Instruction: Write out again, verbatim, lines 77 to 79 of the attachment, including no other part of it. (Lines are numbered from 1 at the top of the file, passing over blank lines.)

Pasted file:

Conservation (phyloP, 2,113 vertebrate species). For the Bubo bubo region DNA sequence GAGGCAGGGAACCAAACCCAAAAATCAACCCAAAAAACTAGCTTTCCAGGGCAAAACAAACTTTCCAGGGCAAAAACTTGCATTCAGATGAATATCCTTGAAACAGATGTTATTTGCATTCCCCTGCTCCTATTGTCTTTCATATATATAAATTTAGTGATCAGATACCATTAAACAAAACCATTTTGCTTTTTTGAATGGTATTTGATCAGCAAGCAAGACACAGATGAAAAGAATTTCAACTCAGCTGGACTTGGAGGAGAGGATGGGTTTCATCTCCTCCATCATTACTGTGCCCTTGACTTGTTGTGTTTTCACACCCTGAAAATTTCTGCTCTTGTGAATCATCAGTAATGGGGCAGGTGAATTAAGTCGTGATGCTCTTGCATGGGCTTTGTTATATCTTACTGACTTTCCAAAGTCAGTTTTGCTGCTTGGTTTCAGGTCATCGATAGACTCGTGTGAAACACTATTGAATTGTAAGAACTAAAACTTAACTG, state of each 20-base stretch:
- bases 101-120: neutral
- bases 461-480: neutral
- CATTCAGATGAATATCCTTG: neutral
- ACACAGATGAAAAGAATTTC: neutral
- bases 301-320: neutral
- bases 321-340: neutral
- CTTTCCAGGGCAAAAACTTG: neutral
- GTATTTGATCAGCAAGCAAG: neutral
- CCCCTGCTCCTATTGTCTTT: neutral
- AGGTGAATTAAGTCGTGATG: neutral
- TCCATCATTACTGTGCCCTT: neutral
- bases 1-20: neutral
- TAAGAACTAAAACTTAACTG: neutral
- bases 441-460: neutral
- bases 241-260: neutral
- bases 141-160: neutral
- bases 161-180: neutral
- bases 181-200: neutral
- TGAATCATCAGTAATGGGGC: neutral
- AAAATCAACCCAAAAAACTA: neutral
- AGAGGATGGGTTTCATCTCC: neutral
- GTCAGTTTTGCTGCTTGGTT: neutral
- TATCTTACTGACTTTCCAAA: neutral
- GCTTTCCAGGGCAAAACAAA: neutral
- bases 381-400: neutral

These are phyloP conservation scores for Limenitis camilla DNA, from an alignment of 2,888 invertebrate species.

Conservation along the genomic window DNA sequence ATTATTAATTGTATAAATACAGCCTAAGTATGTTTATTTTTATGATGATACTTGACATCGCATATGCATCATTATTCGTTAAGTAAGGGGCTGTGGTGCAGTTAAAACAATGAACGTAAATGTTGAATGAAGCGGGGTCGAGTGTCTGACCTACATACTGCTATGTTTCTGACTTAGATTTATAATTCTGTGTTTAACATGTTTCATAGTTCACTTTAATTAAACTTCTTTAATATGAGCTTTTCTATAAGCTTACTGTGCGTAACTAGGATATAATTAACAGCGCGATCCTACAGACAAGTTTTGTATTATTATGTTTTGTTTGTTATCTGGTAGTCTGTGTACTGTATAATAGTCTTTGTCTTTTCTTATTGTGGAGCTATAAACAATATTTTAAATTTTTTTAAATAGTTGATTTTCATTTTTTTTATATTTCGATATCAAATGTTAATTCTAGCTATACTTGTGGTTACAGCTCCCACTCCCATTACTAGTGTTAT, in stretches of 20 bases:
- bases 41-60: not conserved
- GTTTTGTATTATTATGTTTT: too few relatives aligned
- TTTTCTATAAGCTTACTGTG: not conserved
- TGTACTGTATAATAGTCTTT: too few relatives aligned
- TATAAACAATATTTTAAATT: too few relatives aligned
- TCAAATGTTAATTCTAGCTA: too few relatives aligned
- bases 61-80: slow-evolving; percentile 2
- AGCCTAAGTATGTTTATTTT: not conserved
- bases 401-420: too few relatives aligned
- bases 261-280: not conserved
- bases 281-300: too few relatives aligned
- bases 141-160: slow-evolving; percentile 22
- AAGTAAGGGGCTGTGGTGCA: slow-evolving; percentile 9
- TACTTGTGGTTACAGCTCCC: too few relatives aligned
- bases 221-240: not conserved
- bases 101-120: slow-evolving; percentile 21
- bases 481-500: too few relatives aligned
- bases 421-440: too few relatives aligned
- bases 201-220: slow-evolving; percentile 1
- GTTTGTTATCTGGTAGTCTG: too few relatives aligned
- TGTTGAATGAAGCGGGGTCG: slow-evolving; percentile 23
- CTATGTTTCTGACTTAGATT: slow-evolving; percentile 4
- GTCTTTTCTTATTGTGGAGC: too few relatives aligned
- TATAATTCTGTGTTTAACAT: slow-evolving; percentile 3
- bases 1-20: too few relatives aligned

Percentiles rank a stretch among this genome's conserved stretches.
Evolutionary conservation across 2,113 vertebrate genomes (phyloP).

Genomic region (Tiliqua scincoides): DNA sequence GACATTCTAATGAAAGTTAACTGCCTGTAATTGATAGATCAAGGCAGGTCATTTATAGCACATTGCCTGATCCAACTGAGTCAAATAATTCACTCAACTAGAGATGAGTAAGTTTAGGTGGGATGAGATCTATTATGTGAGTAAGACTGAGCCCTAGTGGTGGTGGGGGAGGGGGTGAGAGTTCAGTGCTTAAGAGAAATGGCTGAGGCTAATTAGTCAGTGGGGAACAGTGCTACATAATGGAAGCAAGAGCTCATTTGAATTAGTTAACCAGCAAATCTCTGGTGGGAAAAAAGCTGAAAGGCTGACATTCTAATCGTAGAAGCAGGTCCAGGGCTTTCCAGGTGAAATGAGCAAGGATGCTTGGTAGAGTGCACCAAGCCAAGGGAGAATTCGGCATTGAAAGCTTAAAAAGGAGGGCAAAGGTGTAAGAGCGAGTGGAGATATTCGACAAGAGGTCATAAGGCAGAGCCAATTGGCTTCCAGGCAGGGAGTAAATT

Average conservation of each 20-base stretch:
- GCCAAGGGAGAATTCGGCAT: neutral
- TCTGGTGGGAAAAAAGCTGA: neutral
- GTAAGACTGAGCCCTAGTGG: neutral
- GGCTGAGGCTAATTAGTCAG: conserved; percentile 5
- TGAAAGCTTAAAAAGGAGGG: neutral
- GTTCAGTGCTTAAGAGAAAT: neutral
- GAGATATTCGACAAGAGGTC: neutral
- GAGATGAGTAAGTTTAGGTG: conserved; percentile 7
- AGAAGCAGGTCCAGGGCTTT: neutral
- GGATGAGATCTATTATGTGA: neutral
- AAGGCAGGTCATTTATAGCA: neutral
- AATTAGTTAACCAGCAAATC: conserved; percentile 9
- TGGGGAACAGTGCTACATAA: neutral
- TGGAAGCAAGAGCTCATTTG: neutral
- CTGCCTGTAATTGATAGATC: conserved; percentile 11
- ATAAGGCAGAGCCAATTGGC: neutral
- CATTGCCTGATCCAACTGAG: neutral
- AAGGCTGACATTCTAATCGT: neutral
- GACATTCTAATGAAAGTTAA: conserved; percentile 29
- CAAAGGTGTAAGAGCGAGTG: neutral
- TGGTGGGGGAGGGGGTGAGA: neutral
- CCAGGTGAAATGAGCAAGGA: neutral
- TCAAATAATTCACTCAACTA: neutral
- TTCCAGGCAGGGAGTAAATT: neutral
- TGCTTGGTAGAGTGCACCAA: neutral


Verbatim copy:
- CAAAGGTGTAAGAGCGAGTG: neutral
- TGGTGGGGGAGGGGGTGAGA: neutral
- CCAGGTGAAATGAGCAAGGA: neutral